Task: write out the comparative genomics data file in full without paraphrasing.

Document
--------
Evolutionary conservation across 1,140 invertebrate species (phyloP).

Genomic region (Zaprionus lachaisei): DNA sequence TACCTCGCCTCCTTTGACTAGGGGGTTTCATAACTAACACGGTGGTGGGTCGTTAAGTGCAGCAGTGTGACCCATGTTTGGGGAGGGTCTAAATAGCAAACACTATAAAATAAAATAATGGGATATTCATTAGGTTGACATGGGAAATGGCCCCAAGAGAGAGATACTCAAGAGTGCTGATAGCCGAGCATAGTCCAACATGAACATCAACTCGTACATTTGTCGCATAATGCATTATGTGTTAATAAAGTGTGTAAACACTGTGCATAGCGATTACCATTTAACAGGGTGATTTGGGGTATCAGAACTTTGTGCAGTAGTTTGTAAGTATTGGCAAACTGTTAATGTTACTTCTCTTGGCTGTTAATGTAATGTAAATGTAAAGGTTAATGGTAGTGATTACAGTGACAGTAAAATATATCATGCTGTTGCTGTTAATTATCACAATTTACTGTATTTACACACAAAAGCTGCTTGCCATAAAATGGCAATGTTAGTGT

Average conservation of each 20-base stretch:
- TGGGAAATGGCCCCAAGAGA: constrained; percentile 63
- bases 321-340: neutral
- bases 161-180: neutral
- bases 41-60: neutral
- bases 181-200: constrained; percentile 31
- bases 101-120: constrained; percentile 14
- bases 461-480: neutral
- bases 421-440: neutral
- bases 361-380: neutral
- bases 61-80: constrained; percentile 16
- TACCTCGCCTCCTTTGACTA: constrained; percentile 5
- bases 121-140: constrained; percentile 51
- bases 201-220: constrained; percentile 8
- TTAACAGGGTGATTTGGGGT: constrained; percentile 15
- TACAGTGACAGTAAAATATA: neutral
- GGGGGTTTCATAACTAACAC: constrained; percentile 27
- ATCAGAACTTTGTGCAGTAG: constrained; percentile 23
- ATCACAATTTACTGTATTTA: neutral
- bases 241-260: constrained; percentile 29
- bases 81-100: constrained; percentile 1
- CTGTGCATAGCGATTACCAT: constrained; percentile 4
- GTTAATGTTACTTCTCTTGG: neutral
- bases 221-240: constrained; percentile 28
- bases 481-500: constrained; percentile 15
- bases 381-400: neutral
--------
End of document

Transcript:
Evolutionary conservation across 1,140 invertebrate species (phyloP).

Genomic region (Zaprionus lachaisei): DNA sequence TACCTCGCCTCCTTTGACTAGGGGGTTTCATAACTAACACGGTGGTGGGTCGTTAAGTGCAGCAGTGTGACCCATGTTTGGGGAGGGTCTAAATAGCAAACACTATAAAATAAAATAATGGGATATTCATTAGGTTGACATGGGAAATGGCCCCAAGAGAGAGATACTCAAGAGTGCTGATAGCCGAGCATAGTCCAACATGAACATCAACTCGTACATTTGTCGCATAATGCATTATGTGTTAATAAAGTGTGTAAACACTGTGCATAGCGATTACCATTTAACAGGGTGATTTGGGGTATCAGAACTTTGTGCAGTAGTTTGTAAGTATTGGCAAACTGTTAATGTTACTTCTCTTGGCTGTTAATGTAATGTAAATGTAAAGGTTAATGGTAGTGATTACAGTGACAGTAAAATATATCATGCTGTTGCTGTTAATTATCACAATTTACTGTATTTACACACAAAAGCTGCTTGCCATAAAATGGCAATGTTAGTGT

Average conservation of each 20-base stretch:
- TGGGAAATGGCCCCAAGAGA: constrained; percentile 63
- bases 321-340: neutral
- bases 161-180: neutral
- bases 41-60: neutral
- bases 181-200: constrained; percentile 31
- bases 101-120: constrained; percentile 14
- bases 461-480: neutral
- bases 421-440: neutral
- bases 361-380: neutral
- bases 61-80: constrained; percentile 16
- TACCTCGCCTCCTTTGACTA: constrained; percentile 5
- bases 121-140: constrained; percentile 51
- bases 201-220: constrained; percentile 8
- TTAACAGGGTGATTTGGGGT: constrained; percentile 15
- TACAGTGACAGTAAAATATA: neutral
- GGGGGTTTCATAACTAACAC: constrained; percentile 27
- ATCAGAACTTTGTGCAGTAG: constrained; percentile 23
- ATCACAATTTACTGTATTTA: neutral
- bases 241-260: constrained; percentile 29
- bases 81-100: constrained; percentile 1
- CTGTGCATAGCGATTACCAT: constrained; percentile 4
- GTTAATGTTACTTCTCTTGG: neutral
- bases 221-240: constrained; percentile 28
- bases 481-500: constrained; percentile 15
- bases 381-400: neutral